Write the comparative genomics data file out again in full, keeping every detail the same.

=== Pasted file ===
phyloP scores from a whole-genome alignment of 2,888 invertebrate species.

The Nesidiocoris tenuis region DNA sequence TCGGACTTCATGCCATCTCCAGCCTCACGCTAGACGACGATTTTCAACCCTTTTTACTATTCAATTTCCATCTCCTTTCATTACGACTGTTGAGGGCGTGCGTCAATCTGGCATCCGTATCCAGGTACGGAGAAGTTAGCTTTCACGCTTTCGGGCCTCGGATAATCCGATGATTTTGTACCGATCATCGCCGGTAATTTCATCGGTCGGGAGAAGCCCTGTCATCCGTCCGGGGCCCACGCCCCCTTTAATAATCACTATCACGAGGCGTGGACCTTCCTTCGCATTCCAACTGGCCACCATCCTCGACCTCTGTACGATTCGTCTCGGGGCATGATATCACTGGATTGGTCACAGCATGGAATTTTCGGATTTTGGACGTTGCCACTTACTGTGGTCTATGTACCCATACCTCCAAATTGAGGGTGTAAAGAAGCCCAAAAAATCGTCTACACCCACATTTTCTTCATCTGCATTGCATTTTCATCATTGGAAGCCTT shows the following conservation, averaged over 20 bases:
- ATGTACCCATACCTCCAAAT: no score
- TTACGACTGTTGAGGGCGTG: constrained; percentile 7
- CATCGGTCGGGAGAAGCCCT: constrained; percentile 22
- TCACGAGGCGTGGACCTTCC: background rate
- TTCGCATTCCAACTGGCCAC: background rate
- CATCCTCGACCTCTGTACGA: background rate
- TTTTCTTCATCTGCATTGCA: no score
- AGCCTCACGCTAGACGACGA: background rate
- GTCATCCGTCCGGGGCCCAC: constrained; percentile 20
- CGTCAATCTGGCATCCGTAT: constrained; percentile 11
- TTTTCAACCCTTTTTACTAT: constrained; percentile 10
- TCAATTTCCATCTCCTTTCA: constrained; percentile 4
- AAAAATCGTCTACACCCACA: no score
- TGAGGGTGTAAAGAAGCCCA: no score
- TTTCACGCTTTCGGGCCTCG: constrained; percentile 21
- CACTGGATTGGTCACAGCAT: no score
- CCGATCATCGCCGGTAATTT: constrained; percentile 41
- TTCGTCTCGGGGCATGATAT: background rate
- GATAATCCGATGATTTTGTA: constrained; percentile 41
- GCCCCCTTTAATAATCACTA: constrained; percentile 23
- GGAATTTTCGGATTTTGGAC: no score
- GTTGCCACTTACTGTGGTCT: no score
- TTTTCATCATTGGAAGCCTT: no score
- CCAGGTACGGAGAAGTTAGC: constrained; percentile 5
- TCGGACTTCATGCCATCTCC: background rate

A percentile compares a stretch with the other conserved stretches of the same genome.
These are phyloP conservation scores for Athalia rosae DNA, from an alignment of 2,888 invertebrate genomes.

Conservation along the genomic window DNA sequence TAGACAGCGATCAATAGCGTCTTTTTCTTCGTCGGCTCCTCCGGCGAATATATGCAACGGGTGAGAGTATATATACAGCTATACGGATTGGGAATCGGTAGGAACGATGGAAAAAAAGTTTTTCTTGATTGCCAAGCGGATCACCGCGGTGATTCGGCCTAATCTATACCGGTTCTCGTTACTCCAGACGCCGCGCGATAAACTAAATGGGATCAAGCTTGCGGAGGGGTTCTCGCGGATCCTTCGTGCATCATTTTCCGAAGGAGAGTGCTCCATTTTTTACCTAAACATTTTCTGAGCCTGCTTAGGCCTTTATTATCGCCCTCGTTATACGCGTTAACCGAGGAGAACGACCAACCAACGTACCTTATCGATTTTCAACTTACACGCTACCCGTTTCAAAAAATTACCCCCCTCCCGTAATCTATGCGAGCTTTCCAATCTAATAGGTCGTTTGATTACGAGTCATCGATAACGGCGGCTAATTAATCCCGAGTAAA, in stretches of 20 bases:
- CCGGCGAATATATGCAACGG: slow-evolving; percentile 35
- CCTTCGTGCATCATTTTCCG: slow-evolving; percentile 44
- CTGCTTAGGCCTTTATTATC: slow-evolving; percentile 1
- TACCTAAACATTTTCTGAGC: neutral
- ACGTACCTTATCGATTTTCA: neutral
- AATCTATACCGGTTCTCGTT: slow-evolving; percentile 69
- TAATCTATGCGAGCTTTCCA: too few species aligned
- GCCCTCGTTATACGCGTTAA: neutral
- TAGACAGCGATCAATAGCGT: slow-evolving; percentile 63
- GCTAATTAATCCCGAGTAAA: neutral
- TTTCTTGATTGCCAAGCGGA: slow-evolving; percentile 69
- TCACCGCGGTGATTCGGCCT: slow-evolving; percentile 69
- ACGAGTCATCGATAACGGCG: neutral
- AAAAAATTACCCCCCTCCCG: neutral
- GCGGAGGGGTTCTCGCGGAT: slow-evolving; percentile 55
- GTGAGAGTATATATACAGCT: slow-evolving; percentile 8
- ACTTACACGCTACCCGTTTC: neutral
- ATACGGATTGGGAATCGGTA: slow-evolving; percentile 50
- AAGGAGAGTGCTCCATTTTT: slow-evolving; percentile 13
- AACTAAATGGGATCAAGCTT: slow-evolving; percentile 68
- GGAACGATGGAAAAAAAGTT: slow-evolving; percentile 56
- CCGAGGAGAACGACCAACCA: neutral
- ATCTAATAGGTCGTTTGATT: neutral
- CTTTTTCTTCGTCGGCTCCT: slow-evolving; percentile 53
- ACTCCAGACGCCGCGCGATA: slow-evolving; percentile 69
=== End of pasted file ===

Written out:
phyloP scores from a whole-genome alignment of 2,888 invertebrate species.

The Nesidiocoris tenuis region DNA sequence TCGGACTTCATGCCATCTCCAGCCTCACGCTAGACGACGATTTTCAACCCTTTTTACTATTCAATTTCCATCTCCTTTCATTACGACTGTTGAGGGCGTGCGTCAATCTGGCATCCGTATCCAGGTACGGAGAAGTTAGCTTTCACGCTTTCGGGCCTCGGATAATCCGATGATTTTGTACCGATCATCGCCGGTAATTTCATCGGTCGGGAGAAGCCCTGTCATCCGTCCGGGGCCCACGCCCCCTTTAATAATCACTATCACGAGGCGTGGACCTTCCTTCGCATTCCAACTGGCCACCATCCTCGACCTCTGTACGATTCGTCTCGGGGCATGATATCACTGGATTGGTCACAGCATGGAATTTTCGGATTTTGGACGTTGCCACTTACTGTGGTCTATGTACCCATACCTCCAAATTGAGGGTGTAAAGAAGCCCAAAAAATCGTCTACACCCACATTTTCTTCATCTGCATTGCATTTTCATCATTGGAAGCCTT shows the following conservation, averaged over 20 bases:
- ATGTACCCATACCTCCAAAT: no score
- TTACGACTGTTGAGGGCGTG: constrained; percentile 7
- CATCGGTCGGGAGAAGCCCT: constrained; percentile 22
- TCACGAGGCGTGGACCTTCC: background rate
- TTCGCATTCCAACTGGCCAC: background rate
- CATCCTCGACCTCTGTACGA: background rate
- TTTTCTTCATCTGCATTGCA: no score
- AGCCTCACGCTAGACGACGA: background rate
- GTCATCCGTCCGGGGCCCAC: constrained; percentile 20
- CGTCAATCTGGCATCCGTAT: constrained; percentile 11
- TTTTCAACCCTTTTTACTAT: constrained; percentile 10
- TCAATTTCCATCTCCTTTCA: constrained; percentile 4
- AAAAATCGTCTACACCCACA: no score
- TGAGGGTGTAAAGAAGCCCA: no score
- TTTCACGCTTTCGGGCCTCG: constrained; percentile 21
- CACTGGATTGGTCACAGCAT: no score
- CCGATCATCGCCGGTAATTT: constrained; percentile 41
- TTCGTCTCGGGGCATGATAT: background rate
- GATAATCCGATGATTTTGTA: constrained; percentile 41
- GCCCCCTTTAATAATCACTA: constrained; percentile 23
- GGAATTTTCGGATTTTGGAC: no score
- GTTGCCACTTACTGTGGTCT: no score
- TTTTCATCATTGGAAGCCTT: no score
- CCAGGTACGGAGAAGTTAGC: constrained; percentile 5
- TCGGACTTCATGCCATCTCC: background rate

A percentile compares a stretch with the other conserved stretches of the same genome.
These are phyloP conservation scores for Athalia rosae DNA, from an alignment of 2,888 invertebrate genomes.

Conservation along the genomic window DNA sequence TAGACAGCGATCAATAGCGTCTTTTTCTTCGTCGGCTCCTCCGGCGAATATATGCAACGGGTGAGAGTATATATACAGCTATACGGATTGGGAATCGGTAGGAACGATGGAAAAAAAGTTTTTCTTGATTGCCAAGCGGATCACCGCGGTGATTCGGCCTAATCTATACCGGTTCTCGTTACTCCAGACGCCGCGCGATAAACTAAATGGGATCAAGCTTGCGGAGGGGTTCTCGCGGATCCTTCGTGCATCATTTTCCGAAGGAGAGTGCTCCATTTTTTACCTAAACATTTTCTGAGCCTGCTTAGGCCTTTATTATCGCCCTCGTTATACGCGTTAACCGAGGAGAACGACCAACCAACGTACCTTATCGATTTTCAACTTACACGCTACCCGTTTCAAAAAATTACCCCCCTCCCGTAATCTATGCGAGCTTTCCAATCTAATAGGTCGTTTGATTACGAGTCATCGATAACGGCGGCTAATTAATCCCGAGTAAA, in stretches of 20 bases:
- CCGGCGAATATATGCAACGG: slow-evolving; percentile 35
- CCTTCGTGCATCATTTTCCG: slow-evolving; percentile 44
- CTGCTTAGGCCTTTATTATC: slow-evolving; percentile 1
- TACCTAAACATTTTCTGAGC: neutral
- ACGTACCTTATCGATTTTCA: neutral
- AATCTATACCGGTTCTCGTT: slow-evolving; percentile 69
- TAATCTATGCGAGCTTTCCA: too few species aligned
- GCCCTCGTTATACGCGTTAA: neutral
- TAGACAGCGATCAATAGCGT: slow-evolving; percentile 63
- GCTAATTAATCCCGAGTAAA: neutral
- TTTCTTGATTGCCAAGCGGA: slow-evolving; percentile 69
- TCACCGCGGTGATTCGGCCT: slow-evolving; percentile 69
- ACGAGTCATCGATAACGGCG: neutral
- AAAAAATTACCCCCCTCCCG: neutral
- GCGGAGGGGTTCTCGCGGAT: slow-evolving; percentile 55
- GTGAGAGTATATATACAGCT: slow-evolving; percentile 8
- ACTTACACGCTACCCGTTTC: neutral
- ATACGGATTGGGAATCGGTA: slow-evolving; percentile 50
- AAGGAGAGTGCTCCATTTTT: slow-evolving; percentile 13
- AACTAAATGGGATCAAGCTT: slow-evolving; percentile 68
- GGAACGATGGAAAAAAAGTT: slow-evolving; percentile 56
- CCGAGGAGAACGACCAACCA: neutral
- ATCTAATAGGTCGTTTGATT: neutral
- CTTTTTCTTCGTCGGCTCCT: slow-evolving; percentile 53
- ACTCCAGACGCCGCGCGATA: slow-evolving; percentile 69